Cold War Files: All Units: Resources: National Security Archive - George Washington University

National Security Archive - George Washington University

The National Security Archive combines a unique range of functions in one non governmental, non-profit institution. The Archive is simultaneously a research institute on international affairs, a library and archive of declassified U.S. documents obtained through the Freedom of Information Act, a public interest law firm defending and expanding public access to government information through the FOIA, and an indexer and publisher of the documents in books, microfiche, and electronic formats. The Archive's approximately $2.3 million yearly budget comes from publication revenues and from private philanthropists such as the Carnegie Corporation, the John D. and Catherine T. MacArthur Foundation, the John S. and James L. Knight Foundation and the Ford Foundation. As a matter of policy, the Archive receives no government funding.

The National Security Archive was founded in 1985 by a group of journalists and scholars who had obtained documentation from the U.S. government under the Freedom of Information Act and sought a centralized repository for these materials. Over the past decade, the Archive has become the world's largest non governmental library of declassified documents. Located on the seventh floor of the George Washington University's Gelman Library in Washington, D.C., the Archive is designed to apply the latest in computerized indexing technology to the massive amount of material already released by the U.S. government on international affairs, make them accessible to researchers and the public, and go beyond that base to build comprehensive collections of documents on specific topics of greatest interest to scholars and the public.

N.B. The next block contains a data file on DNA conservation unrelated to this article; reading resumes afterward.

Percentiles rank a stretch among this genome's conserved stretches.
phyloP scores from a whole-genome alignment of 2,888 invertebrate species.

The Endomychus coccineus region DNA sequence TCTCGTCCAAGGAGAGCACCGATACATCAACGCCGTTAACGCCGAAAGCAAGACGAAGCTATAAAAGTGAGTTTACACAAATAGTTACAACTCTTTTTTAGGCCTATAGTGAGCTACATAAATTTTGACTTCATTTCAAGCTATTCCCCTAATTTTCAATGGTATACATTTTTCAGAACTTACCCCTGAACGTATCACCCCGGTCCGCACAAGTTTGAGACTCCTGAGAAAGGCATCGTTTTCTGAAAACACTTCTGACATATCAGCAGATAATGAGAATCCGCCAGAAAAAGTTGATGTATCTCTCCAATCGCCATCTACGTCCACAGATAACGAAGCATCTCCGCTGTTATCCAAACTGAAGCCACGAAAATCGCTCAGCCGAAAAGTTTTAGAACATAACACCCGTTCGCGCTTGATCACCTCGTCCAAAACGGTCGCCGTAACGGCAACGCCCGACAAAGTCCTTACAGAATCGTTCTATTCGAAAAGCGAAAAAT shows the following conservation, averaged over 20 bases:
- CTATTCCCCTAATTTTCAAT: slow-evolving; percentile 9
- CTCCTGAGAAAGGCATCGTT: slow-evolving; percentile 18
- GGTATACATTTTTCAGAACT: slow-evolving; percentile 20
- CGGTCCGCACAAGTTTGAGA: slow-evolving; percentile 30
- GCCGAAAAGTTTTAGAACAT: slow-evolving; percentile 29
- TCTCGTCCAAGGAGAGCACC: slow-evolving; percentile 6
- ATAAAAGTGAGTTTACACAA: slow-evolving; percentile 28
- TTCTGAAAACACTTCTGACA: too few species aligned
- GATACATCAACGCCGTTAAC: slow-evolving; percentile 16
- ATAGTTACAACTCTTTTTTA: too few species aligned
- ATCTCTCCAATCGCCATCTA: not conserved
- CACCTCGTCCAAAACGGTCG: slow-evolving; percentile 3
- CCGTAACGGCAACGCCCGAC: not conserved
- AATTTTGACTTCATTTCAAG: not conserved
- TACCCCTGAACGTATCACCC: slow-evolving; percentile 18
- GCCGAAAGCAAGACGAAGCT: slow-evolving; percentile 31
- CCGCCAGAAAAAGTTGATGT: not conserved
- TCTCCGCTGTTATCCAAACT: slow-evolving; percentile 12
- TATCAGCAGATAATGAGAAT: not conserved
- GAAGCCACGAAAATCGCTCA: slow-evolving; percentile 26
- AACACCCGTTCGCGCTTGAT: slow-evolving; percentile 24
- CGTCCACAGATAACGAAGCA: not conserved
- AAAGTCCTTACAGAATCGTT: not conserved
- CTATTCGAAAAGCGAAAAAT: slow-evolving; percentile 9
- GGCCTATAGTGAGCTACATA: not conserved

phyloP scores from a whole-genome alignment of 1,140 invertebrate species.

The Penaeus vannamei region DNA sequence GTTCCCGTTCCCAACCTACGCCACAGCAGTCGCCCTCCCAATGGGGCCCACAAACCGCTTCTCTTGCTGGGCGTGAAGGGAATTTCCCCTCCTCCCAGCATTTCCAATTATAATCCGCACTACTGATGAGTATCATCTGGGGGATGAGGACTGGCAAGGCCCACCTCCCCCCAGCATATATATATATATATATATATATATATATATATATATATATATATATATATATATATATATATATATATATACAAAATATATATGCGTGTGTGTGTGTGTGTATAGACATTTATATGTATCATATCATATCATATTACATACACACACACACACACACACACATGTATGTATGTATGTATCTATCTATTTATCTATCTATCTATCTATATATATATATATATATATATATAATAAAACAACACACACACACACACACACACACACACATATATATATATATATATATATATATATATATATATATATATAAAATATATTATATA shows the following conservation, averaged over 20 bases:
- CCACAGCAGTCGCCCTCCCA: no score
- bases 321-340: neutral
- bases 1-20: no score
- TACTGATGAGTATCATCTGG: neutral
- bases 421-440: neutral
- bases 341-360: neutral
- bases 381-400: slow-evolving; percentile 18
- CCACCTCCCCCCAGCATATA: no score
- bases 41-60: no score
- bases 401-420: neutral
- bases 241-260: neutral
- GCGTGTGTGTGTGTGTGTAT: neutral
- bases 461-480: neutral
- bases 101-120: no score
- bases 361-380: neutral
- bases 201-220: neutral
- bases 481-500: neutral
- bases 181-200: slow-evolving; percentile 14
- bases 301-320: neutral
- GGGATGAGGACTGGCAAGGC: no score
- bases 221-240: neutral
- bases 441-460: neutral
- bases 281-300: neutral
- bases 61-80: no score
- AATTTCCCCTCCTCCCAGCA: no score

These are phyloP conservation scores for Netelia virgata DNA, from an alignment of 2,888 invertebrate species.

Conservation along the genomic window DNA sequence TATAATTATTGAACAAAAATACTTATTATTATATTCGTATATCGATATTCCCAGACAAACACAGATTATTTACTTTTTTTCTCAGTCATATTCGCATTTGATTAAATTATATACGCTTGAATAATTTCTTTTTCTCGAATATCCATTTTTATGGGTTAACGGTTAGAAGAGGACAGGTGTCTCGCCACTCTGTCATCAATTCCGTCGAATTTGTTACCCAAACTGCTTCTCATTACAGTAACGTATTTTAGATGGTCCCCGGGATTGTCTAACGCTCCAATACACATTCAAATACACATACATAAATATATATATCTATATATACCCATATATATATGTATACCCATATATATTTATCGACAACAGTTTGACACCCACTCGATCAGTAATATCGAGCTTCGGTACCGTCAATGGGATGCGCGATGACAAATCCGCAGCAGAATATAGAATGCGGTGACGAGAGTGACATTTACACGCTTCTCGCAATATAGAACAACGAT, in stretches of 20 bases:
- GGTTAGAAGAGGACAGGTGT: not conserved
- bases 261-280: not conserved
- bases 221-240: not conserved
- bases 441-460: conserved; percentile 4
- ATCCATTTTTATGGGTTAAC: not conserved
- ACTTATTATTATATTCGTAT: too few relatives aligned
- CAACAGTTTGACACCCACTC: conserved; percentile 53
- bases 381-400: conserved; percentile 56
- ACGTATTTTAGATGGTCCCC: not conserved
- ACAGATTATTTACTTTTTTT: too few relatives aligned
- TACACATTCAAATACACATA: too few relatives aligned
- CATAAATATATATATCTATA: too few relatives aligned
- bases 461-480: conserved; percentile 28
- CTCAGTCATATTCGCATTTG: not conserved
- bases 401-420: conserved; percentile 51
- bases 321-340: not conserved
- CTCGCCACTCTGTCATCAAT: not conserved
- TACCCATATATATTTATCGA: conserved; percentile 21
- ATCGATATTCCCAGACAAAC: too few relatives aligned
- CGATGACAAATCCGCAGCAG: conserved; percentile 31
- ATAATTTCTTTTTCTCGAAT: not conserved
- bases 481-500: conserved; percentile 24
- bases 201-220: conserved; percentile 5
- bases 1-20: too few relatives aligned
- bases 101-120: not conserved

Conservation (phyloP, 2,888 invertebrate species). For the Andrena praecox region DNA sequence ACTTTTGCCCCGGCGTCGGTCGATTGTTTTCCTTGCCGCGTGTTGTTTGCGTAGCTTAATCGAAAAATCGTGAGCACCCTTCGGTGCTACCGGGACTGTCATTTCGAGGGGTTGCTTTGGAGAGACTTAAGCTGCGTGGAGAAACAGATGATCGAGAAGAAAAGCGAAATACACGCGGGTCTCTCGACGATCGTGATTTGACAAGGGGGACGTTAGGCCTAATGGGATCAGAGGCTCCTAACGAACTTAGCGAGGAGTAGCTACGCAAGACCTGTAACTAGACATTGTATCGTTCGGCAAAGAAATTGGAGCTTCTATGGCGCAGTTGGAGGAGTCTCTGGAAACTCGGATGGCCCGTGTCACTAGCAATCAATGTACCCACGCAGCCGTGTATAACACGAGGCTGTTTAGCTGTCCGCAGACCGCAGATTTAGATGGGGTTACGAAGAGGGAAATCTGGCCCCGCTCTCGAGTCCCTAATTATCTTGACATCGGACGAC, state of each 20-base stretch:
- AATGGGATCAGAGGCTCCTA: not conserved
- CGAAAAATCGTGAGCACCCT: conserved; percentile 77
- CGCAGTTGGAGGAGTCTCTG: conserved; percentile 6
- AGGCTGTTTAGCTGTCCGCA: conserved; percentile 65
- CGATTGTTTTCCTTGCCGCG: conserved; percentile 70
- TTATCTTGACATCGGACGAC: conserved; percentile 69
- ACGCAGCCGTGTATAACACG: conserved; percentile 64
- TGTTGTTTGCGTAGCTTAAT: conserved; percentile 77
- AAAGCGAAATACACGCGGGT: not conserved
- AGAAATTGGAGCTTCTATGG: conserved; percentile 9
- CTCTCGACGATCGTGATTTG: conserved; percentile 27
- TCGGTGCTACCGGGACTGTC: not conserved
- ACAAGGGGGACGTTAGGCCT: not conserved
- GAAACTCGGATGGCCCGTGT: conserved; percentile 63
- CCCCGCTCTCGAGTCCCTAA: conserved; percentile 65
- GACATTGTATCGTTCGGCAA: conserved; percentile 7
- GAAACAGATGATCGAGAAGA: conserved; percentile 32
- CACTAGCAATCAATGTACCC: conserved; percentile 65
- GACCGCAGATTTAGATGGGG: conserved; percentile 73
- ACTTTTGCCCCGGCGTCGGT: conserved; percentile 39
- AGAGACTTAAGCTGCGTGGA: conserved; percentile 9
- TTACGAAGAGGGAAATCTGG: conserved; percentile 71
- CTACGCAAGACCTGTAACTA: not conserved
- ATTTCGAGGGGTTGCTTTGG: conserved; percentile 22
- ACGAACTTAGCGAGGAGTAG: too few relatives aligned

The Archive's holdings include more than two million pages of accessioned material in over 200 separate collections. Supporting some 30 terminals, the Archive's computer system hosts major databases of released documents (over 100,000 records), authority files of individuals and organizations in international affairs (over 30,000 records), and FOIA requests filed by Archive staff and outside requesters on international affairs (over 20,000 records). Despite the Archive's non-traditional role (since the originals remain inside the government -- hopefully), Archive staff have developed extensive expertise with all levels of archival recordkeeping, ranging from basic collection description to box- and file-level inventories to individual document cataloging.

The Archive reading room is open to the public without charge and has welcomed visitors from 32 foreign countries and across the United States--some of whom stay for weeks. The Archive fields more than 2,500 public service requests for documents and information every year. Archive staff are frequently called on to testify before Congress, lecture at universities, and appear on national broadcasts and in media interviews on the subject of the Freedom of Information Act and various topics in international affairs for which the Archive's collections provide documentation.

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